Pubdate: Sat, 13 Mar 2004
Source: Amarillo Globe-News (TX)
Copyright: 2004 Amarillo Globe-News


Amarillo's $5 million settlement with the victims of the infamous 1999
Tulia drug sting likely will be the end of the Panhandle Regional
Narcotics Task Force. Amarillo, the lead agency for the PRNTF, will
end its association with the task force May 31. Considering the steep
price Amarillo had to pay for what happened in Tulia under the
auspices of the PRNTF, few can blame the city. However, the inevitable
demise of the PRNTF is a classic case of throwing out the baby with
the bath water.

Steps need to be taken to keep drug task forces as viable law
enforcement entities. The process rests with the Texas Department of
Public Safety, which has oversight and should enforce its authority
even by yanking grants, if necessary. Local law enforcement agencies
also need to implement coordinated investigative methods that follow
accepted standards, such as corroborating evidence.

There is no debating the inept, flawed and perhaps illegal aspects of
the drug sting and the damaging effects on the community.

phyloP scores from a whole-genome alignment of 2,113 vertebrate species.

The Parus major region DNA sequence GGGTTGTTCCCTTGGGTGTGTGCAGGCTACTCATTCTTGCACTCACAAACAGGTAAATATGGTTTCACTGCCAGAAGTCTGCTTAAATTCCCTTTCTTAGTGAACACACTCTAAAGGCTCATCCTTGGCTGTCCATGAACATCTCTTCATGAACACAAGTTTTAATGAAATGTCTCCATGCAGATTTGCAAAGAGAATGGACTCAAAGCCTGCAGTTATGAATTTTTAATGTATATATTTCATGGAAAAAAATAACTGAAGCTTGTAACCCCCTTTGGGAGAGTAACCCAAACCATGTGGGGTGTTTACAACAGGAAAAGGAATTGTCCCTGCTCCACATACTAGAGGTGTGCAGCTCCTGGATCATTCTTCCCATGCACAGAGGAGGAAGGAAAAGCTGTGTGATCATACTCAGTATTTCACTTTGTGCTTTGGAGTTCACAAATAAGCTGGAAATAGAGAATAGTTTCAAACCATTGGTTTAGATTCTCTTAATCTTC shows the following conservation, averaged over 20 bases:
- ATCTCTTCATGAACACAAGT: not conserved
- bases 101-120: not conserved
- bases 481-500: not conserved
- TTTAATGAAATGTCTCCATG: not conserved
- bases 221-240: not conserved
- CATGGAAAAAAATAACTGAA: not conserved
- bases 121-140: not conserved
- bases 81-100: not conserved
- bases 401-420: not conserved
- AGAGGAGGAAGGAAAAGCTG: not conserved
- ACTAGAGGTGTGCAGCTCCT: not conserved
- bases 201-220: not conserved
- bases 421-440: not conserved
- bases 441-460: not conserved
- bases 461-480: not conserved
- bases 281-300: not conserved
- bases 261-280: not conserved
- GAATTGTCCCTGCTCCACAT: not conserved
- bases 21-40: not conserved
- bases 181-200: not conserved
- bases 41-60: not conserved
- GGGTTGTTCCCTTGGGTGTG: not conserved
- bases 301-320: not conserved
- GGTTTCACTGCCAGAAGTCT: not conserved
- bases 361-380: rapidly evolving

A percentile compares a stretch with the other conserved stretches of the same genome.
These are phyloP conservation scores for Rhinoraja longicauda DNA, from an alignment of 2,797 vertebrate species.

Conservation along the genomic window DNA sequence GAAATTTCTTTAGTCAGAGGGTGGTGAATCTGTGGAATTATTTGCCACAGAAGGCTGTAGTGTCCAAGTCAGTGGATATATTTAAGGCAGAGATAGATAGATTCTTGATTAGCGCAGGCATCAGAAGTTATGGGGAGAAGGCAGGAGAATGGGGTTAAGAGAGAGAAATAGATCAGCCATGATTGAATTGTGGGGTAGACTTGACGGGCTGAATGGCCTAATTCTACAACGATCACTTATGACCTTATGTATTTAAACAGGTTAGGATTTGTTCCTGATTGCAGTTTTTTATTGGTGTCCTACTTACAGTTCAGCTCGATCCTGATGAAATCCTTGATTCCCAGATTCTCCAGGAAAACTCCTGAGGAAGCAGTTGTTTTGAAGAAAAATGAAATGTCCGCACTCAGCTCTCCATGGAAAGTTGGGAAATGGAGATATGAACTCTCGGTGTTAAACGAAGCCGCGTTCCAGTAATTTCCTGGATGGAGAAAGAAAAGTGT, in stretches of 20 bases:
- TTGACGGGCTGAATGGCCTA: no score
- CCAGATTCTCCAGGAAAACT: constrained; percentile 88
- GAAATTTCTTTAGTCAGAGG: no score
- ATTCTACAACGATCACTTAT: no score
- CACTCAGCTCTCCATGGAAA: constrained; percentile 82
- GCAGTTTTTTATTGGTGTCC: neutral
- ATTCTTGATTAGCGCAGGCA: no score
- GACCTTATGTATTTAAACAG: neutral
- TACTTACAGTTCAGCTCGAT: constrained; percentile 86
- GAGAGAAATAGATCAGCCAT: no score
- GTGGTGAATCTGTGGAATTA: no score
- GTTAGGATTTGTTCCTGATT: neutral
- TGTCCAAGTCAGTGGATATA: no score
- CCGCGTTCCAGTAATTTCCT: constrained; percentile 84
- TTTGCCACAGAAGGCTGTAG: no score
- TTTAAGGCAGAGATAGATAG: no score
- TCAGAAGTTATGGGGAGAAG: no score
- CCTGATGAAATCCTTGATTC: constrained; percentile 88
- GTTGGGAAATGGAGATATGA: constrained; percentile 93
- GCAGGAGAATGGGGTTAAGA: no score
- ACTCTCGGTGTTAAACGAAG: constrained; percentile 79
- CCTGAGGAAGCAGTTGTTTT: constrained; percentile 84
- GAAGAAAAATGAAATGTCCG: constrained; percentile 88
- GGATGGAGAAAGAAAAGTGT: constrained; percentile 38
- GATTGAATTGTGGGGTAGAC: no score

But as we stated when the sordid details of the investigation into the
drug sting became public, what specifically went awry with the drug
sting that corroborating evidence such as an audiotape or videotape
would not have addressed?

Sadly, this was not the case in Tulia. Justice was manipulated and
destroyed based on law enforcement techniques, or the lack thereof,
that a majority of police departments, sheriff's departments and court
systems would never tolerate.

It is interesting to note that most government funds are distributed
with clear guidelines and standards that must be met by local
governments, such as for health care and highway construction. Yet for
some reason, money that was designated for a legitimate purpose, to
stop illegal drug activity, was allocated with little or no government
strings attached.

That is what needs to change with the PRNTF, if it is not too late.
The TDPS needs to adopt strict investigative requirements for drug
task forces - the same type of standards most law enforcement agencies

PRNTF opponents have stated cities and counties should address the
problem of illegal drugs, but most of these cities and counties do not
have Amarillo's financial resources. Because of one bad apple, these
smaller counties and cities that had nothing to do with what happened
in Tulia will also pay the price if state drug task forces get the
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MAP posted-by: Richard Lake